I’ve been asked lots of questions as to how to determine the next moves in GBPUSD.
There have been many arguments for a bottoming out at the current levels, as well as for a continuation given the strength of the downward move experienced post Brexit.
In this article I’ll try to get a handle on possible outcomes, by looking at some fundamental indicators and see where they point to for sterling over the next couple of months.
The longer term perspective will be more difficult to gauge, since we are still in a state of flux, as long as the political situation hasn’t been clarified. By that I mean the particular details around trade, and how future goods flows will be negotiated between the UK and its future trade partners.
In this article we will start out by analysing domestic output and follow up next week with other economic factors.
But first let’s take a look at Sterling vs the US Dollar over the last 60 years:
There are some interesting conclusions to be drawn here. At first sight we can definitely identify a long term range, which has included equal or more violent moves than the current Brexit vote. As you can clearly see GBP indeed has broken through and attained multi-decade lows post the Brexit announcement. The headlines were full of this.
However, what happens if we look at GPB versus a basket of currencies; n particular against the G9 currencies (USD, EUR, JPY, CHF, CAD, AUD, NZD, SEK, NOK).
This tells a slightly different story. The “multi-decade” range had been pierced shortly after the GFC, especially after the strong carry-unwind trade driven by the high interest rates in the UK. It’s also interesting to note that all the gains throughout 2013/14 were completely wiped out once the referendum came on the table.
In some sense this tells us that the underlying economic conditions in the UK, are much more endemic, and not necessarily all of a sudden a result of Brexit. They are the result of structural conditions that have been built up for years, in which Brexit acted only as a catalyst. The current account deficit is an oft quoted indicator for that, and we’ll address that next week.
If you are technically inclined it’s very interesting to note that the previous level of 4.5 became strong resistance after 2008, and was also the level at which the pound recovery stalled.
The question of course is now how to get a fundamental handle on these movements.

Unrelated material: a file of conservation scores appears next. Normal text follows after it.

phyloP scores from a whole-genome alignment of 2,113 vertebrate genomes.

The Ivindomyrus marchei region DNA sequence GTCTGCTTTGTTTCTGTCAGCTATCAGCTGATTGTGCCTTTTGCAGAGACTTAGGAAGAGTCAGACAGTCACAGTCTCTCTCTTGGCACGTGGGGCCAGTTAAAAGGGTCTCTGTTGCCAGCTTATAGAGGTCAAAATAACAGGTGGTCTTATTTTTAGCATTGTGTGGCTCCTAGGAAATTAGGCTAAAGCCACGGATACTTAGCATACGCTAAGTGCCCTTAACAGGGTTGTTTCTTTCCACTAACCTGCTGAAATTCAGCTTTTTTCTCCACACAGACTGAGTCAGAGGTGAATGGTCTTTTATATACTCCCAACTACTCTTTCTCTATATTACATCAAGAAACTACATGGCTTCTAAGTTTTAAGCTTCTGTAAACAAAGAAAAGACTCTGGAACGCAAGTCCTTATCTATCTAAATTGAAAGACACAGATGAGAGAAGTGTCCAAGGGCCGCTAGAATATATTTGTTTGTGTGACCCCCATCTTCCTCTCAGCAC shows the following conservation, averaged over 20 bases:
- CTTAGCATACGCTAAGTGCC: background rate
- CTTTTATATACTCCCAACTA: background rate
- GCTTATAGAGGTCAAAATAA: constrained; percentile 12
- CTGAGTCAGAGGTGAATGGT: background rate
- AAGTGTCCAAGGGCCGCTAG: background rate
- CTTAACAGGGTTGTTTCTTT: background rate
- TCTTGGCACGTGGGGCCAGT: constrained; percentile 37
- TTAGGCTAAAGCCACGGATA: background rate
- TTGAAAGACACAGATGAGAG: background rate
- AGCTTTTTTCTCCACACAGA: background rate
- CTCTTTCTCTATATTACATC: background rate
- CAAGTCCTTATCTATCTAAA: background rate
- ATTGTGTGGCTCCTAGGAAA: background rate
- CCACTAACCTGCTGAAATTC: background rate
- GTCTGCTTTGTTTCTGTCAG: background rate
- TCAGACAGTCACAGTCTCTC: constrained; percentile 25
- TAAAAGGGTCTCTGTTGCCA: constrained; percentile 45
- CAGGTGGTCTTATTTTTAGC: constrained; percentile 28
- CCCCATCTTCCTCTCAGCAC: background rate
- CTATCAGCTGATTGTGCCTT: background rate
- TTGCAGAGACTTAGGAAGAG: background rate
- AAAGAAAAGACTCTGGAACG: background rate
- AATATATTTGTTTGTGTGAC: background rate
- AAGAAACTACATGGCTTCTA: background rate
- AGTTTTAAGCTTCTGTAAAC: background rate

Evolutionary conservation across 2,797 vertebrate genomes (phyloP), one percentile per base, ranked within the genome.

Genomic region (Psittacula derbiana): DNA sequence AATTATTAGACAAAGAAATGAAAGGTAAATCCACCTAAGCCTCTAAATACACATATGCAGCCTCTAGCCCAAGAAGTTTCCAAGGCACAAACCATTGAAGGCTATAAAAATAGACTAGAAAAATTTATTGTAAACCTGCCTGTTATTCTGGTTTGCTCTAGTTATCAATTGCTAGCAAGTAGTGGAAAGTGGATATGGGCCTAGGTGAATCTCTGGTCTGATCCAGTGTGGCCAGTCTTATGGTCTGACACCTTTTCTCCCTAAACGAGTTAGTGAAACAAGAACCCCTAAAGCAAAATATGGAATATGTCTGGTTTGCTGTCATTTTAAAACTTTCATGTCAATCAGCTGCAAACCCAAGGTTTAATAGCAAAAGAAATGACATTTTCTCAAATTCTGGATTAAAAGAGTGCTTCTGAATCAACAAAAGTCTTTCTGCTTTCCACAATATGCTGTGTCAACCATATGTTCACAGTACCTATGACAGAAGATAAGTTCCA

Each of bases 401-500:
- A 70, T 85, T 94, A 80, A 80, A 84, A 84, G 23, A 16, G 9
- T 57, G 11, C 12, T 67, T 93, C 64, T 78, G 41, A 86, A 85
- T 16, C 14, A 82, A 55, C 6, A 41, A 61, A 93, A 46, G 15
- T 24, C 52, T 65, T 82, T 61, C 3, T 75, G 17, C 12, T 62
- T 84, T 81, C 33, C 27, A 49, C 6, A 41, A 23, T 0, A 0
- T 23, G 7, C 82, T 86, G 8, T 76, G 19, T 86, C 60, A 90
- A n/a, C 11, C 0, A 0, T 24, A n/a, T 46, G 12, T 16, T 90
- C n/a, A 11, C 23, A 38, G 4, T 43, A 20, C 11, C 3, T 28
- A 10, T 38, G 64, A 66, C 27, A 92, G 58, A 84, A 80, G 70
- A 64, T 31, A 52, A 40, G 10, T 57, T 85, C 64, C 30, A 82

We’ll approach it from the domestic output angle. On the domestic front, the PMI numbers tend to be popular, as they are a forward looking survey of the businesses within the country. Certainly many equity investors scour them to identify strengths and weaknesses within various sectors.
As such, they are reflective of positive domestic growth shocks if the PMI picks up, and negative shocks if the PMI declines. Domestic growth shocks, which ultimately are reflected in GDP growth (or decline), tend to bring along with them demand for domestic currency and hence an appreciation (or depreciation) of it.
So in this instance we’ll compare the PMI numbers month-on-month and use these monthly changes as an indicator for purchasing or selling the pound. If the PMI increases we buy the pound on the close of the day of the announcement, if it decreases we sell the pound. Note, that the specific PMI figure I chose was the Services PMI, as the services sector for the UK is far more relevant than the Construction or Manufacturing sector.
The strategy is very simple. Of course one hang-up is always the data. I’ve made available on my site a nifty little Python script, which will enable you to download a whole host of economic releases (with time stamps) going back to 2007. The great thing is that this information is not only incredibly valuable, but also utterly free, courtesy of our friends at ForexFactory.
The next question is how to trade the GBP. In this particular example we’ll actually go for GBP against an equally weighted basket of currencies as in the chart above.
The rationale here is that we’ll get a smoother P&L profile, and capture a more diverse flow of money into sterling.
So without further ado, here are the results:
There is one very remarkable event here, and that is Brexit. You see, the PMI number for June was strong, and that no doubt against the backdrop of most people’s complacency that the Bremain camp would win. Buying GBP into such an event is madness, and this is a good example of why manual system intervention in times of extraordinary events is needed. Simply stay out!
Furthermore the July PMI had been surveyed prior to the election event as well. It was only the ad-hoc 22nd July number, which dropped off a cliff, that indicated the concern that followed Brexit, and the pessimism that set in. Playing a bit of Harry-hindsight and removing that outlier leads to:
which gives a tidy Sharpe Ratio of 0.5 over the 9 year period. Nothing to be sniffed at, if you include it as part of an overall portfolio
So how do we see GBP over the short term? Given the current continued decline in PMI numbers, and the most recent drop, it’s most likely that the trend will continue to the downside. And most likely get a kicker from the Article 50 catalyst once it’s triggered. That is of course disregarding the conspiracy theory camp, which claims it will never be triggered!
I urge you to give this strategy a shot with the other currencies and their respective PMI figures. As I said above you can get the data by downloading it from ForexFactory using this script I’ve put in the Forex Tools section.
Next week we’ll follow up with some more fundamental economic indicators, and find surprising results in unexpected quarters, so stay tuned!
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